Unlike many other developers, IO Interactive did not opt for a separate, delimited mode or transferring a handful of levels to VR. The whole of Hitman 3 can be played in a different perspective from start to finish. That visibly requires a lot of hardware.
Invisible crowds and booming music
Hitman’s vr mode runs in a not too spectacular resolution anyway – the PlayStation VR glasses are limited to full HD after all – but also has a lot of pop-up . Many objects, but also the many pedestrians that determine the atmosphere in many levels, only appear late in the picture. For example, in the Marrakesh level, the market seems empty, until you actually enter the market and a whole crowd spontaneously appears around you.
Nevertheless, it is great that it – also in vr – pitch pressure can be. After all, when all the foot soldiers are loaded, you really have to squeeze through the crowd, while the protesters further up offer a perfect cover to investigate how to infiltrate the Swedish embassy. The underground disco in Berlin is also a real experience in Fri. You can already feel the thumping basses swell outside the factory, and the music becomes more penetrating and rich the further you walk inside. At such times, the VR experience is at its strongest.
Still, it’s a lot harder to find the perfect opportunity to strike in VR. This way you have a very limited ‘instinct’ at your disposal. In normal mode you can instinctively see interesting objects and follow enemies through walls, but in VR only your primary target is still indicated. In addition, the minimap is missing. This not only makes navigating the sometimes maze-like levels a lot more difficult, but also keeping an eye on the walking routes of enemies off the screen.
In part, that fits very well with the VR experience. It is not a bad idea to make a Hitman game in vr just a little more realistic by switching off such attachments. Yet IO Interactive itself also knows that it is all not optimal – it is not without reason that the game switches back to the lowest difficulty level before automatically. Hitman was developed with all those accessories in mind, and you notice that when you suddenly have to miss them in VR.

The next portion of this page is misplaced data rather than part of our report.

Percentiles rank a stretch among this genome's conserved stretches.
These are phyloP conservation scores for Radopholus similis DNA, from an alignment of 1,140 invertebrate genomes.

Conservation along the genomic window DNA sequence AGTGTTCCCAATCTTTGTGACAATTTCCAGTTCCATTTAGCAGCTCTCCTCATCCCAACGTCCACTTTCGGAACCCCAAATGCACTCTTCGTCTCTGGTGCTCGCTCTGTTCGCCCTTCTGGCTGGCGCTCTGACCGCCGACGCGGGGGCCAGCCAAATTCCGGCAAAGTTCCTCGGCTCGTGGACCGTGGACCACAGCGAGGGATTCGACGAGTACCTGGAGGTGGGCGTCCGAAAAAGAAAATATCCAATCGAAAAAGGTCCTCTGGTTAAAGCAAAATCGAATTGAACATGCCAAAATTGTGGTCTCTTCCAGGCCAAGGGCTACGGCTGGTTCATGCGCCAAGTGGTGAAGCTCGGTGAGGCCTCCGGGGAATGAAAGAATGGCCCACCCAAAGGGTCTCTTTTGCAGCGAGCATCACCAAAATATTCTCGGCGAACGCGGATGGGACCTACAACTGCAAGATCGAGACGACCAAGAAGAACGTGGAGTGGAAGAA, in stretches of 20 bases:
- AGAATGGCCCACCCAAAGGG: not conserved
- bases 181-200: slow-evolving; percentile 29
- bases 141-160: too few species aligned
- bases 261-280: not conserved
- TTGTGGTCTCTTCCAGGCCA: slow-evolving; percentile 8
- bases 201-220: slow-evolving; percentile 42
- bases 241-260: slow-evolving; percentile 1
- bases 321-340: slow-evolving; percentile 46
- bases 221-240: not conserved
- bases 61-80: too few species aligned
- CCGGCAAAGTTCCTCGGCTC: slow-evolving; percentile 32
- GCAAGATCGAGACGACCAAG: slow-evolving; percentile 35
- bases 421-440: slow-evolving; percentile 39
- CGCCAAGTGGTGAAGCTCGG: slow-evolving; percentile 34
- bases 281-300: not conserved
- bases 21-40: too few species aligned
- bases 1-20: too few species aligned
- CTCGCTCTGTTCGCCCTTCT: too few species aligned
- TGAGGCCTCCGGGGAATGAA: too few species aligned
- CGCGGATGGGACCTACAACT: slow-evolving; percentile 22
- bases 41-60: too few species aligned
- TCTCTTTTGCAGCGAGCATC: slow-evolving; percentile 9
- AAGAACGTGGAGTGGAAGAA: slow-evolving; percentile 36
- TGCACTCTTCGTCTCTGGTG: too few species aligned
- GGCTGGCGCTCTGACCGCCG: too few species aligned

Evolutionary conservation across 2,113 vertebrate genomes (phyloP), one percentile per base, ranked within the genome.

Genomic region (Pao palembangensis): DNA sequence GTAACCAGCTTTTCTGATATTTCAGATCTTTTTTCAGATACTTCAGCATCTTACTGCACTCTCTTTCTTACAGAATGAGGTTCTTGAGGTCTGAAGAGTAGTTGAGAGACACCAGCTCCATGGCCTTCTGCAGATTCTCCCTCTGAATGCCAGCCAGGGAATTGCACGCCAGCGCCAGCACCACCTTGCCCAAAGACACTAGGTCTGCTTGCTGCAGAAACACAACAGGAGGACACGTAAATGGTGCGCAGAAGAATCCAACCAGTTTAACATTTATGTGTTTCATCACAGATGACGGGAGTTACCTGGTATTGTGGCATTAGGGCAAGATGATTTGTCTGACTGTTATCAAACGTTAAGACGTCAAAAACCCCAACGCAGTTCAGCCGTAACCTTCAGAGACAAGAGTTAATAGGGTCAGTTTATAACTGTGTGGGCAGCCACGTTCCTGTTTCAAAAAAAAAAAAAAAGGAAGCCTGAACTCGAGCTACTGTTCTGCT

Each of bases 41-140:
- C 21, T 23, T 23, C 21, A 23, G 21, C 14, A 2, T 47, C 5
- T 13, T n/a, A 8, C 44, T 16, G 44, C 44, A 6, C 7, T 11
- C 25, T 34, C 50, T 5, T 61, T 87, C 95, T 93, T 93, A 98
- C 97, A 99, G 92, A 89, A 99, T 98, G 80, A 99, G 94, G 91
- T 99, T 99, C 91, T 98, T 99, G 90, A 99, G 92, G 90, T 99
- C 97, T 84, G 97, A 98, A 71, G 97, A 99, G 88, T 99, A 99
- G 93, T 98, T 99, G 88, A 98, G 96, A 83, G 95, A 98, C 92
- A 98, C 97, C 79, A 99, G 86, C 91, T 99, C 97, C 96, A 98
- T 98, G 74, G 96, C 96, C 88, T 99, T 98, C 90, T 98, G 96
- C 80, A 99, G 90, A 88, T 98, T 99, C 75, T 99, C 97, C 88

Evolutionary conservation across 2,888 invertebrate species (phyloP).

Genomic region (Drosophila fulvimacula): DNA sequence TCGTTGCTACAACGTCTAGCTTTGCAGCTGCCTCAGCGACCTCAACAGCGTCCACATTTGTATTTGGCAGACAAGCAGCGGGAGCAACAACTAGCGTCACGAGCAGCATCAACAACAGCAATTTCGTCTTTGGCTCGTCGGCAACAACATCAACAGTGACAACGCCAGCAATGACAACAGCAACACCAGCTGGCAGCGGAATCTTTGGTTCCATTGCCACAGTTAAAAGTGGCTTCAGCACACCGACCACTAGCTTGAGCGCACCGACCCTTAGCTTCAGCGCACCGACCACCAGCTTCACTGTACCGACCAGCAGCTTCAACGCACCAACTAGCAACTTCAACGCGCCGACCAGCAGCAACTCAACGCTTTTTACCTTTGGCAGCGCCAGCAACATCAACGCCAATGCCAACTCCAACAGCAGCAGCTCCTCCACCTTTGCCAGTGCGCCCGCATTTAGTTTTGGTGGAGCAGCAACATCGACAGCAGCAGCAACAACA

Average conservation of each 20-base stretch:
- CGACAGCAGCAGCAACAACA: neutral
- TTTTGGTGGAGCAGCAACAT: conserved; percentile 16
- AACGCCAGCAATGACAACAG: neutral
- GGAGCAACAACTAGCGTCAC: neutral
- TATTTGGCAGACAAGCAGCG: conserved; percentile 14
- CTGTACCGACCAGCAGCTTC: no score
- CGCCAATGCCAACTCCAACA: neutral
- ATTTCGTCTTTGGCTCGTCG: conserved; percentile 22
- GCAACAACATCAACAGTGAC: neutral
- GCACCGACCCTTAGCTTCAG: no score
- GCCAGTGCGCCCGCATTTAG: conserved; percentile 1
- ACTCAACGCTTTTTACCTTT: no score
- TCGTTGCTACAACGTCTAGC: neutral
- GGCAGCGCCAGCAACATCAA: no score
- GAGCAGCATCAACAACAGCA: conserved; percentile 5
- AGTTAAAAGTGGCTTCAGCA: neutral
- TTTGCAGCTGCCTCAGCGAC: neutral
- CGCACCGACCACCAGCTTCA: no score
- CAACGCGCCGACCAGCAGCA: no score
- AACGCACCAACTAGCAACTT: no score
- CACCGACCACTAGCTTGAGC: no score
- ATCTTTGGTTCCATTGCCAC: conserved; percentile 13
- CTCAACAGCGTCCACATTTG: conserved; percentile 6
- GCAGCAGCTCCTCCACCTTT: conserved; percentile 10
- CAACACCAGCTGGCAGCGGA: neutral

Misses the mark
The biggest obstacle, however, is the controls. In VR, Hitman cannot be played with the Move controllers, but only with a regular DualShock controller. As a concession, motion control is used again. You aim your weapon with a complete DualShock in your hands. You can even tie a strangulation rope around someone’s neck using a swishing movement with both hands.
This control is neither meat nor fish. PlayStation VR doesn’t really excel at motion tracking, but moving with a DualShock is even more imprecise than with Move controllers. In addition, many actions that you would normally perform with one hand – such as firing your weapon or pressing a button – feel very uncomfortable in this way. Are you aiming with both hands, or are you releasing the controller with one hand to make another sort of aiming motion? In any case, neither of them feels natural at all.
The controls are uncomfortable in every way and, apart from that, very imprecise, while in Hitman you have to be able to rely on accurate and fast controls. It’s a bit of a shame if your perfectly timed headshot misses the target just because your virtual arm suddenly starts to shake.
Simply adjusting the camera perspective and controls is obviously not enough.
For when you’ve already seen everything
If you already know certain levels inside and out, vr is a nice way to make those levels even more once in a whole new way. You will miss the minimap and instinct less, and it may be less frustrating if your perfectly planned murder is executed a little less perfectly. In that respect, the addition of vr fits well with this third part, especially since you can also replay the levels from Hitman 1 and 2 (if you also own those games).
A unfortunately Hitman in VR is not highly recommended. There are too many snags to the experience for that. If proof of concept the mode is certainly interesting and it proves that there is potential in a Hitman vr game . But for that to really work, next time IO Interactive would have to choose to build the game from scratch for VR. Simply adjusting the camera perspective and controls is apparently not enough.
Fri on PS5
Then this: on PlayStation 5, getting the VR mode to work is quite a hassle. To be able to play Hitman in VR, you need to install the PS4 version of the game. Saves in a level cannot be synchronized between the PS4 and PS5 versions, but fortunately your overall progression syncs nicely. You also need an adapter to connect the PS4 camera to the PS5 (which is free to request from Sony), but you also need a PS4 controller. After all, the PS5 controller does not have a light bar and therefore movements cannot be registered. If you’re used to the graphics from the PS5 version, the step back in VR mode (from the PS4 version of the game) is also extra large.
IO Interactive cannot be blamed for all this; PS5 games simply cannot use VR themselves. But it is something to keep in mind if you plan to play the game on PS5. You do get the PS4 version as standard with the PS5 version of the game, so you do not have to purchase the game twice.